About 20 years ago, I heard my first cancer story. My dad's cancer story. I was six years old and can now barely remember. I have snapshots of family members visiting our house - my dad chose to get treatment at home - memories of him laying in bed, too tired to play and one last family adventure to Disneyland I'll always hold on to.
When I was nine years old, my grammie told me dad went to heaven.
I didn't understand what cancer was but I was able to see what cancer can do. Cancer took away my dad, my bike riding buddy, my basketball pro and my goofball dancing partner. It also took part of my childhood.
Being that young, you don't know what having cancer means. You don't understand what hospital visits are and you don't know what could happen. But who really does when it comes to cancer? And that's our problem.
No one knows what's happening or when our cure will come. But World Cancer Day is our day to raise awareness and funds to find those cures. To give kids a chance to have their dad or mum by their side throughout their life. And for kids with cancer see fewer hospital rooms and more playgrounds.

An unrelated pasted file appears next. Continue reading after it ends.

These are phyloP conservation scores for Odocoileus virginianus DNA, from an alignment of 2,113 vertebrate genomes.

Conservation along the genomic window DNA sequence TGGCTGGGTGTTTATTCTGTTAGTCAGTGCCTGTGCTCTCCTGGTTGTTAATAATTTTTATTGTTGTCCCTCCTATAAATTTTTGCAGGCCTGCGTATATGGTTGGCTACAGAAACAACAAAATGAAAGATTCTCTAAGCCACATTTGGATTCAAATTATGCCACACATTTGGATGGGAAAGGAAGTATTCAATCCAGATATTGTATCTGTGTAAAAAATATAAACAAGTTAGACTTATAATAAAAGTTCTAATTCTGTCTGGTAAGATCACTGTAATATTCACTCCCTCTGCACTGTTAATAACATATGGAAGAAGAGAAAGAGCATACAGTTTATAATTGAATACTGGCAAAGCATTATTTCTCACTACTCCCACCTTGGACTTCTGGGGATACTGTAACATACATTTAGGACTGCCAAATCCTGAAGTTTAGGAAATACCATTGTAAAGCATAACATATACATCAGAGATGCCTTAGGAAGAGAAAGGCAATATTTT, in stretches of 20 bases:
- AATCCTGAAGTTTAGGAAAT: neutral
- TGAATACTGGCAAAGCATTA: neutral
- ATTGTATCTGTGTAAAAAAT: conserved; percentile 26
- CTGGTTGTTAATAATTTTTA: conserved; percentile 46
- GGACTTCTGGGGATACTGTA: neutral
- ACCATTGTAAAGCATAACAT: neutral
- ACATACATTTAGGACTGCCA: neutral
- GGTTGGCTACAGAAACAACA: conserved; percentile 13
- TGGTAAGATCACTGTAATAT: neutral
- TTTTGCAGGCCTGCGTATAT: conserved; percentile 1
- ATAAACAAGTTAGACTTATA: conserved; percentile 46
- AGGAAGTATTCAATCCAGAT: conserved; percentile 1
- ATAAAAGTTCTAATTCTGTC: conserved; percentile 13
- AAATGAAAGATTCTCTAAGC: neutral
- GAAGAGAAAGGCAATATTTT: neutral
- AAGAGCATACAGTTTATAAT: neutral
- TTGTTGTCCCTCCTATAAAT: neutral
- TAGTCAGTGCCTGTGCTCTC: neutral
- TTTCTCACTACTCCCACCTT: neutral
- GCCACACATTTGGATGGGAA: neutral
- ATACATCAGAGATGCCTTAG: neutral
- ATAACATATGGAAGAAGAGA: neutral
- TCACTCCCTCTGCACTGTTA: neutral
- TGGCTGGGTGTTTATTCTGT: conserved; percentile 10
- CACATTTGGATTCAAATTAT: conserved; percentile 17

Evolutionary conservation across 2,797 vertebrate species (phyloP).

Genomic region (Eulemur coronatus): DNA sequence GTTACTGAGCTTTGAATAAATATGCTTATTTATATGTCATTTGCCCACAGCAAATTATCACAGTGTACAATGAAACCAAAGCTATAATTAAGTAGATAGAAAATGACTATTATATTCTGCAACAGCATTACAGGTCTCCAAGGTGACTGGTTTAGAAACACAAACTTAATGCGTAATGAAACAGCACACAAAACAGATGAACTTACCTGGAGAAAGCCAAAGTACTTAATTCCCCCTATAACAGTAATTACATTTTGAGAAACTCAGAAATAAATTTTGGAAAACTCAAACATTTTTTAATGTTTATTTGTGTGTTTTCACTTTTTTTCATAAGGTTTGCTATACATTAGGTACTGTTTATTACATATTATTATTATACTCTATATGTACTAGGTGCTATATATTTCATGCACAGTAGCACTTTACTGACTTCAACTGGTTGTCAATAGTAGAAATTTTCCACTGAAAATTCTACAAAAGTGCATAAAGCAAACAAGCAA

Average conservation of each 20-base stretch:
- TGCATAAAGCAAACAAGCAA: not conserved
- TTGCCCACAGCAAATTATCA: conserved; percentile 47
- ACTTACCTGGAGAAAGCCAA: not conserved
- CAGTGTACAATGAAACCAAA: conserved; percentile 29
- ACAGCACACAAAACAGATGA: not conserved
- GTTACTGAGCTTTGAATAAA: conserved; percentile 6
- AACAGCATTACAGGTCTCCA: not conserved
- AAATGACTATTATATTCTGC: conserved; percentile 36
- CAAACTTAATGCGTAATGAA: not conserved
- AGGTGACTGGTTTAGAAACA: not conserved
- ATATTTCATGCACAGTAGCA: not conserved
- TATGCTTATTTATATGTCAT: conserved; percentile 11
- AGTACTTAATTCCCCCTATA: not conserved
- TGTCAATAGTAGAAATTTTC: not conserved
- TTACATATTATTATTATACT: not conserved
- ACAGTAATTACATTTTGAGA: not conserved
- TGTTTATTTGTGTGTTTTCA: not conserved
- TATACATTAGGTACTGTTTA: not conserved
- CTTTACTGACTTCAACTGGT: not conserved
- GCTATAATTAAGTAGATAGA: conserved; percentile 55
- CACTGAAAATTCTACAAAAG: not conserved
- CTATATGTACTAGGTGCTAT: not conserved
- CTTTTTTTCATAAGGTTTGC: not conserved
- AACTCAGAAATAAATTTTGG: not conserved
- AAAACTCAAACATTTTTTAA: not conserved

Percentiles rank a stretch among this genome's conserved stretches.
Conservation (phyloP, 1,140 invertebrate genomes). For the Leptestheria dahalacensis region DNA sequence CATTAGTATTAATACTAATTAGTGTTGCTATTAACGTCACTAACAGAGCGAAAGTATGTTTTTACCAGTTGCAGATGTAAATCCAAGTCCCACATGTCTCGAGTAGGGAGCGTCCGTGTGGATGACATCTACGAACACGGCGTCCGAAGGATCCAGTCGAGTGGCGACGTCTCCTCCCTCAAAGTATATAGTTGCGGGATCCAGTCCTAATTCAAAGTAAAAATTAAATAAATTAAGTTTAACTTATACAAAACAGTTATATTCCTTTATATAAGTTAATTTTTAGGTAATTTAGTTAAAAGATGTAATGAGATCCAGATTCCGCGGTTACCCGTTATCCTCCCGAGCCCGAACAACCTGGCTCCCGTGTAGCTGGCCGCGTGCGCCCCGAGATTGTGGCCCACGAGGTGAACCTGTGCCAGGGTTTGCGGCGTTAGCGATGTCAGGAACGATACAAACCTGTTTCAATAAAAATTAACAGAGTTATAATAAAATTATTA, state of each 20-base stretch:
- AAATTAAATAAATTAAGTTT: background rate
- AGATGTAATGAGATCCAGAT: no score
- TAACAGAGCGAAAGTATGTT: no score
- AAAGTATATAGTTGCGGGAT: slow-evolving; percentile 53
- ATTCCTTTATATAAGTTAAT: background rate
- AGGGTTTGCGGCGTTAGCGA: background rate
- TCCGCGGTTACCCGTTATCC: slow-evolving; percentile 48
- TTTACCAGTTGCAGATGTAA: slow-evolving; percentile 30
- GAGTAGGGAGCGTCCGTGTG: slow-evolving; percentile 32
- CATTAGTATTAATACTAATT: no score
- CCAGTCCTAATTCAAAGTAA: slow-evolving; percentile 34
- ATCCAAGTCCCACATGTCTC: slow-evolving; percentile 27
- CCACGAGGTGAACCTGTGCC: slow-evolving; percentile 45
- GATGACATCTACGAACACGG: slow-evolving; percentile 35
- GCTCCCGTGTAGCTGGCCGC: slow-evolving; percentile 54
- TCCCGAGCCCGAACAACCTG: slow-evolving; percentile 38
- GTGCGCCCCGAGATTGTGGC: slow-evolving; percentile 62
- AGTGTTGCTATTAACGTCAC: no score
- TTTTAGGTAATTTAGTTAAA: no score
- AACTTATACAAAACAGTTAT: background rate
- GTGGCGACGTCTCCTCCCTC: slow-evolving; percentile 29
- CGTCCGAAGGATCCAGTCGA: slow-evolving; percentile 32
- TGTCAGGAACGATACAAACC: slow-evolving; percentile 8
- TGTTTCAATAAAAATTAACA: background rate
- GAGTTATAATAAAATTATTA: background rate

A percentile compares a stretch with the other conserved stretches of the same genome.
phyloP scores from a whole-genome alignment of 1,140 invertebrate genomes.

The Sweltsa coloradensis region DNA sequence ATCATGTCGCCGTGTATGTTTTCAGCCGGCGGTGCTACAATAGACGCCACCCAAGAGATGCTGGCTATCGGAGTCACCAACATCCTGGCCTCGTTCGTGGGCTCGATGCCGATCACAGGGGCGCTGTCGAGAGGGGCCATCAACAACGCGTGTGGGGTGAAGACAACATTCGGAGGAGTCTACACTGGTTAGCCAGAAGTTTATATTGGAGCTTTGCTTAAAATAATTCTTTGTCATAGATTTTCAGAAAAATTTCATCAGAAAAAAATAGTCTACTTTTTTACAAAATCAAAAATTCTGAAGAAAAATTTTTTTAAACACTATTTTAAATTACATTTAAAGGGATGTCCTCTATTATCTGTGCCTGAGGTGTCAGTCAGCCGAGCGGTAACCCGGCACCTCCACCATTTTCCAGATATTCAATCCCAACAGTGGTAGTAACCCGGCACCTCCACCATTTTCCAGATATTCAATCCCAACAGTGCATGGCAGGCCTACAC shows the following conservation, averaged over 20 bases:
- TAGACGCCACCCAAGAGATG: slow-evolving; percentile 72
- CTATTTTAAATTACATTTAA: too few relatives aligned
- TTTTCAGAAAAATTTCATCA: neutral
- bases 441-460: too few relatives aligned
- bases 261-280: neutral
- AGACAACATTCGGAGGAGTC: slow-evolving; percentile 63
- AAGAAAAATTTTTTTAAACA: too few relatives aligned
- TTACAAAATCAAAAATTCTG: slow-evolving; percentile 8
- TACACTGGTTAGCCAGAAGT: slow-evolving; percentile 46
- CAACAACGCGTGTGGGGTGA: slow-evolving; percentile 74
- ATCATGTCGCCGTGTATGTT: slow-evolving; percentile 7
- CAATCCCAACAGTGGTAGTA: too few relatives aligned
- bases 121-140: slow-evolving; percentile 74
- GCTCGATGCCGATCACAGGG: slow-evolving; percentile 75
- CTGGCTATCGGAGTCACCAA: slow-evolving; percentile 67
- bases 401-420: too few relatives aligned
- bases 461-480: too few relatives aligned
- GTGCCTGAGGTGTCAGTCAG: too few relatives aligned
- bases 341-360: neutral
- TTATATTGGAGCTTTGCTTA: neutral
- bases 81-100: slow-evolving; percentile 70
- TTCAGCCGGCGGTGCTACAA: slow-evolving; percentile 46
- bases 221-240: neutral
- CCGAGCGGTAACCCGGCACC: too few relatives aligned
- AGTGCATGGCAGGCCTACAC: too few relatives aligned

My dad's cancer story will always be with me and it's his story that gave me the drive and passion to do something about this disease. To find a job I love so much, it never feels like I'm working a day in my life. I found that job two years ago at a foundation that's on a mission to conquer childhood cancers.
I know he would be proud and say "that's my Ali-Baba!" Because if I can't have him in my life, I want to have a purpose in life that reminds me of him everyday.
That is my cancer story.